- Betty Freeman American Masters
In C2 p.m. Sunday, June 3
625 E. Central Blvd.
$5 suggested donation
It might be best to start by pointing out that this landmark statement of Minimalism was composed in the transitional year of 1964. American culture was being smothered by Year One of Beatlemania and by Berry Gordy's Motown Hitsville breakout, but a tuned-in citizen of the counterculture would already have experimented with mind expansion (well before the squares would notice their nieces' and nephews' Haight-Ashbury expatriation en masse in 1967). Terry Riley subconsciously managed to incorporate that America into his seminal and still-fresh “In C” – bright and shiny sonorities meeting head-on with the infinite possibilities of the inner trip.
Urban ReThink's presentation of Riley's masterwork, organized by Christopher Belt, acts as the leading edge of his second annual Accidental Music Festival coming in November. Belt will perform on electric guitar with other local chance-takers on instruments ranging from the acoustic accordion to baritone sax and vibraphone – possibly even including an Electronic Wind Instrument, the breath-controlled synthesizer.
Riley was a UC-Berkeley music student with a penchant for ragtime piano when he first encountered composer LaMonte Young's radical, shamanistic drone methodology, marked by tones that slowly unfold, end over end. (Young also is credited with introducing psychedelics to Riley's budding compositional palette.) Six years after that influential meeting, Riley was struck with the idea for “In C” while riding the bus to work in San Francisco. The result was Riley's best-known work – a beaming ode to less-than-orderly order.
The composition starts with a chiming, unchanging pulse of two simultaneous high C-natural tones, which continue throughout the piece. It's an opening that hints at a supreme pattern; this pulse seems to reappear and disappear repeatedly as the chance elements blur the boundaries of regimentation and bliss. A varying number of musicians – there will be a dozen at the Urban ReThink concert, as there were in the November 1964 debut – perform the same 53 modules of melody in the same sequential order, but the genius of “In C” lies in its incorporation of chance: The musicians may choose how many times they play and repeat each melodic fragment. Though the score would seem to embody precision – each musician is assigned to play the same exact notes – that precision starts to fade once the modules start to overlap, playing Whac-A-Mole with the processing centers of the listener's brain. Clouds of increasingly asynchronous notes drift slightly and unpredictably from the C-major scale. The pulse becomes as unpredictable as fireflies in the summer night.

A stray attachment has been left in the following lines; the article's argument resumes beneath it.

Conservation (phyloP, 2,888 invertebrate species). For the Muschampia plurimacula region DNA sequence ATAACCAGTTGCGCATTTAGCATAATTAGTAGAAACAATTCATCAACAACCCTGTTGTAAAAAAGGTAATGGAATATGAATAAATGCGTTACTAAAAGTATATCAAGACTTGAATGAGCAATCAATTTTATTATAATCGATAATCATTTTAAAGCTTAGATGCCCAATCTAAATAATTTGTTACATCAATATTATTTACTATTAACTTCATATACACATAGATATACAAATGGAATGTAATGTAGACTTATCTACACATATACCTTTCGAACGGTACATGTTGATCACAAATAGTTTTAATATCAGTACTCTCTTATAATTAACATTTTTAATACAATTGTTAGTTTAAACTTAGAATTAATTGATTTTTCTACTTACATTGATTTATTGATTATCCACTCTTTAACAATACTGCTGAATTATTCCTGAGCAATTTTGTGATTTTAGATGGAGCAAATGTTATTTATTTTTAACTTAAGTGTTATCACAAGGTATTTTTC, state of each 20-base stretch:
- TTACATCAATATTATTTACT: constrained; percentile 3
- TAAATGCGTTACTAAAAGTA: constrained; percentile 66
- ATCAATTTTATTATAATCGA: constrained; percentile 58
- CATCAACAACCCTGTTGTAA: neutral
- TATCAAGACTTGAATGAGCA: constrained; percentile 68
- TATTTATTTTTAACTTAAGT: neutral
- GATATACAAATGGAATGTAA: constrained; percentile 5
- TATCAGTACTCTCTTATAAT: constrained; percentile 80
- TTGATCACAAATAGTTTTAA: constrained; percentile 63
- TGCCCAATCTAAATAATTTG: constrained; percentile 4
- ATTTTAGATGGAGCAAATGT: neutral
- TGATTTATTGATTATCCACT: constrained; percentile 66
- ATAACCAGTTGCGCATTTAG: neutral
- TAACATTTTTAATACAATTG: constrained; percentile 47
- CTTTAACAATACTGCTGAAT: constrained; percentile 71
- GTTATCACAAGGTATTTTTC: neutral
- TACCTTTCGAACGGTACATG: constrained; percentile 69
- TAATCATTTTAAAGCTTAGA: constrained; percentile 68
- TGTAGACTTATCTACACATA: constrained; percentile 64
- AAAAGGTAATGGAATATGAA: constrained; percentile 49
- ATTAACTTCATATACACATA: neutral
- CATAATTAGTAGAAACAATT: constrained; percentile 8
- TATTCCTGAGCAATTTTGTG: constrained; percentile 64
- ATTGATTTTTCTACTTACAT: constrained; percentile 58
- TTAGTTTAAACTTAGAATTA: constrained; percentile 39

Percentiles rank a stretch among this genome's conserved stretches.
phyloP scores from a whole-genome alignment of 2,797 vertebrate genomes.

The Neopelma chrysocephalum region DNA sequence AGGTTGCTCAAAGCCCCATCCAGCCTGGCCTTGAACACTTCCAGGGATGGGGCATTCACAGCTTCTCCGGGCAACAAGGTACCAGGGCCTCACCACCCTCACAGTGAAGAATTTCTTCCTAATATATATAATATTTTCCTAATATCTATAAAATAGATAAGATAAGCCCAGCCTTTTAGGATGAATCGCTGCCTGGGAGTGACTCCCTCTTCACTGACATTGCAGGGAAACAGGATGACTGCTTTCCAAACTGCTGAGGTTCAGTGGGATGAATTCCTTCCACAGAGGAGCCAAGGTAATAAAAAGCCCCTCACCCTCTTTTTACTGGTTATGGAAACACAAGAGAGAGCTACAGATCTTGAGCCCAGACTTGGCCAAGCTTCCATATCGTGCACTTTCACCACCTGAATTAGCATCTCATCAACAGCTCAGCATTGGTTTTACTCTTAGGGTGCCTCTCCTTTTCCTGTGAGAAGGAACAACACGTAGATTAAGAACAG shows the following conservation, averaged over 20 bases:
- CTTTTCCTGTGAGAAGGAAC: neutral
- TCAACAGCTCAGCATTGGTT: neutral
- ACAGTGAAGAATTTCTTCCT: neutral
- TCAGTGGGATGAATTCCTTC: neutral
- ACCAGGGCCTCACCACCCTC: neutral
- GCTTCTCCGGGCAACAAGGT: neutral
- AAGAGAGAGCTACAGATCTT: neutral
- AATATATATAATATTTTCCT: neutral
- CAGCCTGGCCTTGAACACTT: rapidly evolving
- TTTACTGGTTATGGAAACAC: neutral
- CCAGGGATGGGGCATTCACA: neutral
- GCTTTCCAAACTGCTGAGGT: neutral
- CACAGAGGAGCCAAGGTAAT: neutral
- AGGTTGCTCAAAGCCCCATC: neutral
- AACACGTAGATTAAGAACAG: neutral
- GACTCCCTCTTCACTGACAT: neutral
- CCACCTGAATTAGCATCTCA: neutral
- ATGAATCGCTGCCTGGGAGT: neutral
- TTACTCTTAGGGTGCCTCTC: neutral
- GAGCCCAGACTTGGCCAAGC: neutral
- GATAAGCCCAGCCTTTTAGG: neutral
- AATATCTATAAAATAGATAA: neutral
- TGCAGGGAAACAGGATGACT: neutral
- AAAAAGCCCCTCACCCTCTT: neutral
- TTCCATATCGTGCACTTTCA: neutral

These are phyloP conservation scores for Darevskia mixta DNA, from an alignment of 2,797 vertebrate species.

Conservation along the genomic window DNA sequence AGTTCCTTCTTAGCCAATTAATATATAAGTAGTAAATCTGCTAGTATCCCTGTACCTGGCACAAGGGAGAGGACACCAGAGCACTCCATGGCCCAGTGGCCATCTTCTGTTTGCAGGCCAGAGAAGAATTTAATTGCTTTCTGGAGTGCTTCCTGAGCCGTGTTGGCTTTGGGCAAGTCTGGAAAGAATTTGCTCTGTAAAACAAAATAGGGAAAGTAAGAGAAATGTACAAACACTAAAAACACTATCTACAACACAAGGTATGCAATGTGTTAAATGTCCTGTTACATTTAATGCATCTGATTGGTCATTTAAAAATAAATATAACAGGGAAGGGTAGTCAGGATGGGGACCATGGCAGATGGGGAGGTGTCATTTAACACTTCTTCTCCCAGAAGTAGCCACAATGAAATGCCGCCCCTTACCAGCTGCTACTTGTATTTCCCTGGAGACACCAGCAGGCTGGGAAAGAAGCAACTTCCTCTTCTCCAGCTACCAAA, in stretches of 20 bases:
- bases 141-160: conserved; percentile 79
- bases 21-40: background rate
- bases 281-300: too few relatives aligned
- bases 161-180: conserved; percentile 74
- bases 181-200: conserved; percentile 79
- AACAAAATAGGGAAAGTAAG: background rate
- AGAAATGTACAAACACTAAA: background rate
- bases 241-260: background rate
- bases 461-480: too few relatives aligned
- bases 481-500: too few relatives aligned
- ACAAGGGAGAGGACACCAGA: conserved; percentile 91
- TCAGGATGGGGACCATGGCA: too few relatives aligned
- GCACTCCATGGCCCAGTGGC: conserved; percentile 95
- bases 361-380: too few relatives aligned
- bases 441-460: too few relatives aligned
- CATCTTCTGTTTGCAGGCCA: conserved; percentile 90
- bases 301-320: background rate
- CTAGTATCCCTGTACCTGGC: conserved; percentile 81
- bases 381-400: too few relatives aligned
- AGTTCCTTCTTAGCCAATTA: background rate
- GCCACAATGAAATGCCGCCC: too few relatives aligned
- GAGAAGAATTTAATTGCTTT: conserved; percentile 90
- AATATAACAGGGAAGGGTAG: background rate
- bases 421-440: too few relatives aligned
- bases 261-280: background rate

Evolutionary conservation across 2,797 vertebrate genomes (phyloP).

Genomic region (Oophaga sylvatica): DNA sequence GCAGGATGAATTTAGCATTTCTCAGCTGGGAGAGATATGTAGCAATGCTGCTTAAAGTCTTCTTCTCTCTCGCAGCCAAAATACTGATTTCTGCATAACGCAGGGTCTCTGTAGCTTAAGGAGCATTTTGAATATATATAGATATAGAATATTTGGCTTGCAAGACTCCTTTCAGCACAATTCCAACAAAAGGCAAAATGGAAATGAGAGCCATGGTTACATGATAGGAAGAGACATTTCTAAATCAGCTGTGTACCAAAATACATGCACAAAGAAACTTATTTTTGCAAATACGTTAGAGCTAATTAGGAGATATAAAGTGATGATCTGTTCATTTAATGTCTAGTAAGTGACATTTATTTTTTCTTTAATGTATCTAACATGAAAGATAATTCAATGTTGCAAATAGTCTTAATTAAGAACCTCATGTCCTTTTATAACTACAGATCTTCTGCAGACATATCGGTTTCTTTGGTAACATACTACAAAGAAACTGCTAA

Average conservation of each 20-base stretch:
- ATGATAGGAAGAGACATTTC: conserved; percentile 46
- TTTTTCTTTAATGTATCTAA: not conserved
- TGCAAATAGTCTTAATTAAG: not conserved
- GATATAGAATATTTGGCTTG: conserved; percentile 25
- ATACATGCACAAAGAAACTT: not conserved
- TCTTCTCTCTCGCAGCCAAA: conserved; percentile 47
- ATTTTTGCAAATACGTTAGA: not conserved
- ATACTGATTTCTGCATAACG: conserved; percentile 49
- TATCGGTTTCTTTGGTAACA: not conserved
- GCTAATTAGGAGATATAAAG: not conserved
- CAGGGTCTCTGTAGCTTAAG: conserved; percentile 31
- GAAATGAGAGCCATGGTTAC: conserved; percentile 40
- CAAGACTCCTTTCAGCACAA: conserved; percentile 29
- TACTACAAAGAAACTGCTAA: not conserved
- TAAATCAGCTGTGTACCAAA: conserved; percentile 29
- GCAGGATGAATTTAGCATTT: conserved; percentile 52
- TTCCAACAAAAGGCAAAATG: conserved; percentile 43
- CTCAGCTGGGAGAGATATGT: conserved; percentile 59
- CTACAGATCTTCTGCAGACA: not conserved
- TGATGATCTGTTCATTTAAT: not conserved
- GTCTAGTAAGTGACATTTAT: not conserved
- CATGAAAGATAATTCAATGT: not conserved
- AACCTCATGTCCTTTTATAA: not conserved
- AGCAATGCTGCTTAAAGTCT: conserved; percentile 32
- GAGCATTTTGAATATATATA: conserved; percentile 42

Thad Anderson, a percussionist, composer and UCF faculty member who will play vibraphone in the Urban ReThink performance, explains that that very element of chance is key to the success of “In C.”
“The piece is built around hearing things … for the first time. This goes for both the audience and the performers,” Anderson says. The unpredictable meshes of overlapping notes shimmer in new ways with each fresh investigation by a new collective of musicians. “Whether Riley intended it or not, I think that this type of music is best experienced when the performer and audience can get lost in the sounds.”
A silent auction of artwork, also on Sunday, will give the audience a chance to participate in Accidental Music Festival's own collective spirit. Most items will start at less than $50, and a portion of the proceeds will be donated to the Accidental Music Festival, set for November 2012. Details about the second edition of the festival will be announced at the Sunday performance.